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  Calculating the future position of an object with 6dof  (Read 5643 times)
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Offline endolf

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« Posted 2007-03-03 15:23:46 »

Hi

I have objects that have 6 degrees of freedom. Give a start position, a time the object was at the position, a vector describing it's current translational movement and 3 angles describing it's rotation in degrees per second, what is the best way to calculate it's position in say 3256 milliseconds?

All the time there is only a few tens of ms then an approximation is ok, I did this by creating a matrix3f from the eular angles and multiplying the original location's rotation matrix with that one. Then I took the translation vector, scaled it so that it was 1/100 of the lenth for a 10ms movement, multiplied it by the new rotation matrix and added it to the original translation.

This is fine for small increments, but I am now potentially having to catch up by maybe as much as a few seconds, and this shows up the difference badly.

I have thought about just doing the calculation a few hundred times in 10ms increments to catch up, but I figure there must be some horendously complicated mathmatical way of doing it properly Smiley.

I've had a quick hunt around on google and not found anything that I can relate to the problem.

Anyone have any ideas how to do this properly, not just bodge it? Smiley

Cheers

Endolf

Offline darkprophet

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« Reply #1 - Posted 2007-03-03 16:15:56 »

Is the rotation thats being described a world rotation or a local rotation? Because local rotations simply have no net effect on the position...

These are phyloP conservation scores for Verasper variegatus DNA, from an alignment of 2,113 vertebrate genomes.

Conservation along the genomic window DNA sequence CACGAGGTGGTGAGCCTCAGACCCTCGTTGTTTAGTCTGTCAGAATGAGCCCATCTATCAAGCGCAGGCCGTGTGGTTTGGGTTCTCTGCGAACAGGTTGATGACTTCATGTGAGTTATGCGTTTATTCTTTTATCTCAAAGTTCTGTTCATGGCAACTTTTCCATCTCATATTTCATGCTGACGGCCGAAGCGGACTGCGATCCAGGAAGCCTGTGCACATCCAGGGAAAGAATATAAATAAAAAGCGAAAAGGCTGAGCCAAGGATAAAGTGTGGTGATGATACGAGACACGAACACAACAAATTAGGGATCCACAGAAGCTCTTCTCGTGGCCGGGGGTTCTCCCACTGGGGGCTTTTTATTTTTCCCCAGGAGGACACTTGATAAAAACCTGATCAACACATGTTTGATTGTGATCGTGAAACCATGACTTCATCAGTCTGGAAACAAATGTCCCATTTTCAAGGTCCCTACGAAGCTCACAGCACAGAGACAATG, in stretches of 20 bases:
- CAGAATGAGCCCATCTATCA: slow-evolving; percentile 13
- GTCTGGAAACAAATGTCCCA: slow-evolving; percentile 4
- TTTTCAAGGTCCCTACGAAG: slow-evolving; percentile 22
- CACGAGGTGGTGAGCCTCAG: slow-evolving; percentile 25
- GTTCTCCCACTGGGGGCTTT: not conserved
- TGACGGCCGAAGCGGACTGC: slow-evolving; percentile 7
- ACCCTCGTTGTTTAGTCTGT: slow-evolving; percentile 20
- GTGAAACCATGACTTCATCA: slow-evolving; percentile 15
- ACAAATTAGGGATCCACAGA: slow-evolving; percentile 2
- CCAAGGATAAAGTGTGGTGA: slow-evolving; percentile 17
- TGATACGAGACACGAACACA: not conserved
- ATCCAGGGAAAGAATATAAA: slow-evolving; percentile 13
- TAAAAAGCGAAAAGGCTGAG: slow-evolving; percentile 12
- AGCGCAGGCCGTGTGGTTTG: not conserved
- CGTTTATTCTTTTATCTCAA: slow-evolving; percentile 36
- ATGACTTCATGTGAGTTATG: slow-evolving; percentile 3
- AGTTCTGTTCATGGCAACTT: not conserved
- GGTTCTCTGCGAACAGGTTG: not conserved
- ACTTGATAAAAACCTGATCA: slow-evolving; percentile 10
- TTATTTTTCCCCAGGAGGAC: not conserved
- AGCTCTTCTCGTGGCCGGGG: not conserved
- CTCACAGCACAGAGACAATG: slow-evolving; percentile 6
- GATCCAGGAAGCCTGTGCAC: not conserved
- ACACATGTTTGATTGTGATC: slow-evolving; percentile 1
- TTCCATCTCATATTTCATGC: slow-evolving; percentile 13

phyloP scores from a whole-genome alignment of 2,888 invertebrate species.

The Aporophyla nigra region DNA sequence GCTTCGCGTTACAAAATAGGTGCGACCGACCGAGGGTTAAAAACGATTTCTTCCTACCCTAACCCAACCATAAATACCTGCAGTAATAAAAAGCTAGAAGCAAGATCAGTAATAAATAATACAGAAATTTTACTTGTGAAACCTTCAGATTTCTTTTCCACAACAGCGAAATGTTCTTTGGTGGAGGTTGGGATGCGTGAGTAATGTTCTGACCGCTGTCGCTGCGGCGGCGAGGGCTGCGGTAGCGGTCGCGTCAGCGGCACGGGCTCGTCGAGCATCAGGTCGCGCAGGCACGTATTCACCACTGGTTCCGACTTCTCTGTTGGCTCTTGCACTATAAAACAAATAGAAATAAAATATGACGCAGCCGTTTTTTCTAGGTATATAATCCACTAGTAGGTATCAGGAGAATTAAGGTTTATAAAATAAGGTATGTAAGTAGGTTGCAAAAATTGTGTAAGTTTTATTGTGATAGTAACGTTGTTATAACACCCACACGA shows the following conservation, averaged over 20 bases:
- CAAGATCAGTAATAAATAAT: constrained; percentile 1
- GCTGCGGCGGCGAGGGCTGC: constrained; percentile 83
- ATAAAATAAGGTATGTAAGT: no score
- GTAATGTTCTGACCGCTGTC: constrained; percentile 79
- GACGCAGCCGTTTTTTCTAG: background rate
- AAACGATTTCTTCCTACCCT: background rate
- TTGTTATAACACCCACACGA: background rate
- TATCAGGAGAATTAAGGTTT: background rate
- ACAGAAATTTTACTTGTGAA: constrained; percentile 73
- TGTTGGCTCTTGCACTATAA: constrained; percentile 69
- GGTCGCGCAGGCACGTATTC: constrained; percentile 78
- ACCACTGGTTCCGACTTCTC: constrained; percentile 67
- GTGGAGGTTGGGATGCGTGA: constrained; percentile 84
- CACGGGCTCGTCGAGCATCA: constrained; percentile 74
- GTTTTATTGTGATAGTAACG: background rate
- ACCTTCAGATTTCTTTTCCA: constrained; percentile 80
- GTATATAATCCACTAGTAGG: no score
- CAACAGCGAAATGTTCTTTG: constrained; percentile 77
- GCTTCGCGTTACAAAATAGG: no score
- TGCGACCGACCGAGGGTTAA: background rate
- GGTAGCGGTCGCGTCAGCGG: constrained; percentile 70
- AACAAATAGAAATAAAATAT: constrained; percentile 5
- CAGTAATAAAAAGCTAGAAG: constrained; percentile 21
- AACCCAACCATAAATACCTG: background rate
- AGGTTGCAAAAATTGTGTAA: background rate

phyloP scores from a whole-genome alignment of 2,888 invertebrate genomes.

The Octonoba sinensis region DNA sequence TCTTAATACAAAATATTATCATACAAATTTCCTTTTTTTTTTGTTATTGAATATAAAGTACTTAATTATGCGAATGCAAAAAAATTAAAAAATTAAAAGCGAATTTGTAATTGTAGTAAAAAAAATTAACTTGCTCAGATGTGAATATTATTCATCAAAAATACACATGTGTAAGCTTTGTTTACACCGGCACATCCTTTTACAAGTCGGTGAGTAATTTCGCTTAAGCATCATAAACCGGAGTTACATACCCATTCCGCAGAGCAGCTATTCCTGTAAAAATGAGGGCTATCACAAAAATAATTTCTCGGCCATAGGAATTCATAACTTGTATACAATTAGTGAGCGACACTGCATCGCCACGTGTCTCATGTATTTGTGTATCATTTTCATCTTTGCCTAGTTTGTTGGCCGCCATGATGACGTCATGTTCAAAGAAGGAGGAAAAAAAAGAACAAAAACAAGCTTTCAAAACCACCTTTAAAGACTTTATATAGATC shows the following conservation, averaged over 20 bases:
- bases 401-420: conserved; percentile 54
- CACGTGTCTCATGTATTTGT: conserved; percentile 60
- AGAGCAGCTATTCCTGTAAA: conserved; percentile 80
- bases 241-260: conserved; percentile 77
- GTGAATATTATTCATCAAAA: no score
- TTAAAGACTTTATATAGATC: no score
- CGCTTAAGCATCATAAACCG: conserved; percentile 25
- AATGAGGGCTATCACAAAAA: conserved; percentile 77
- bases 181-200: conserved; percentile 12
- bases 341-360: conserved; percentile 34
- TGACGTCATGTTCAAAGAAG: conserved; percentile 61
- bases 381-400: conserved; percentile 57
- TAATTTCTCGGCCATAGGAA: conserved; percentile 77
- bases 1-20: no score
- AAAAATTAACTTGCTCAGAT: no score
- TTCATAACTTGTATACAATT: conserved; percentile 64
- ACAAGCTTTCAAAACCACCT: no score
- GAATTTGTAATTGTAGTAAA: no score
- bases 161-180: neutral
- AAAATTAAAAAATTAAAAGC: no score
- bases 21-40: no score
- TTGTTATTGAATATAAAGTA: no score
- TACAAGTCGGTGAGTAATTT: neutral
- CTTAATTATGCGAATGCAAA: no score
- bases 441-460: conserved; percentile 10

Quote
a vector describing it's current translational movement
Would that equate to speed? If so, you could verlet integrate to get final position given a delta time, then multiply by the rotation if in world space. With euler angles, you can just verlet integrate over the angular momentum to obtain the new angle given delta time.

In short, verlet integrate each euler angle to obtain new angles, store in mat3x3. Verlet integrate position, multiply position by mat3x3.

That should work i think Smiley

Edit: heres a good article about verlet integration: http://www.gamasutra.com/resource_guide/20030121/jacobson_01.shtml

DP

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Offline endolf

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Medals: 7
Exp: 15 years


Current project release date: sometime in 3003


« Reply #2 - Posted 2007-03-03 17:31:09 »

That looks like a good article, and is great for systems where the acceleration is 0. But I have potentially thrust in 3 axis, so I end up back having to do a large number of small steps.

Image a space ship sat at 0,0,0 facing +Z with local +Y being world +Y, ie, rotations are the identity matrix.

Currently I have the object with a rotation about the x axis, and a velocity in the object local +Z axis. The rotation is set to do 1 complete rotation in 1 minute and the local +Z velocity is say 6m/s.

After 1 minute, the ships should have done a complete circle, loop the looping, ending up back where it started having completed a circle with a radius of 360 meters.

Using either my original technique, or the one you pointed out, I would have to do a large number of small iterations to get even close to ending up where it started after 1 minute. I was just wondering if there was a nice way of calculating the new position for an abritrarily long period of time, and in all 3 axis.

Unless I missed something.

Endolf

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Offline darkprophet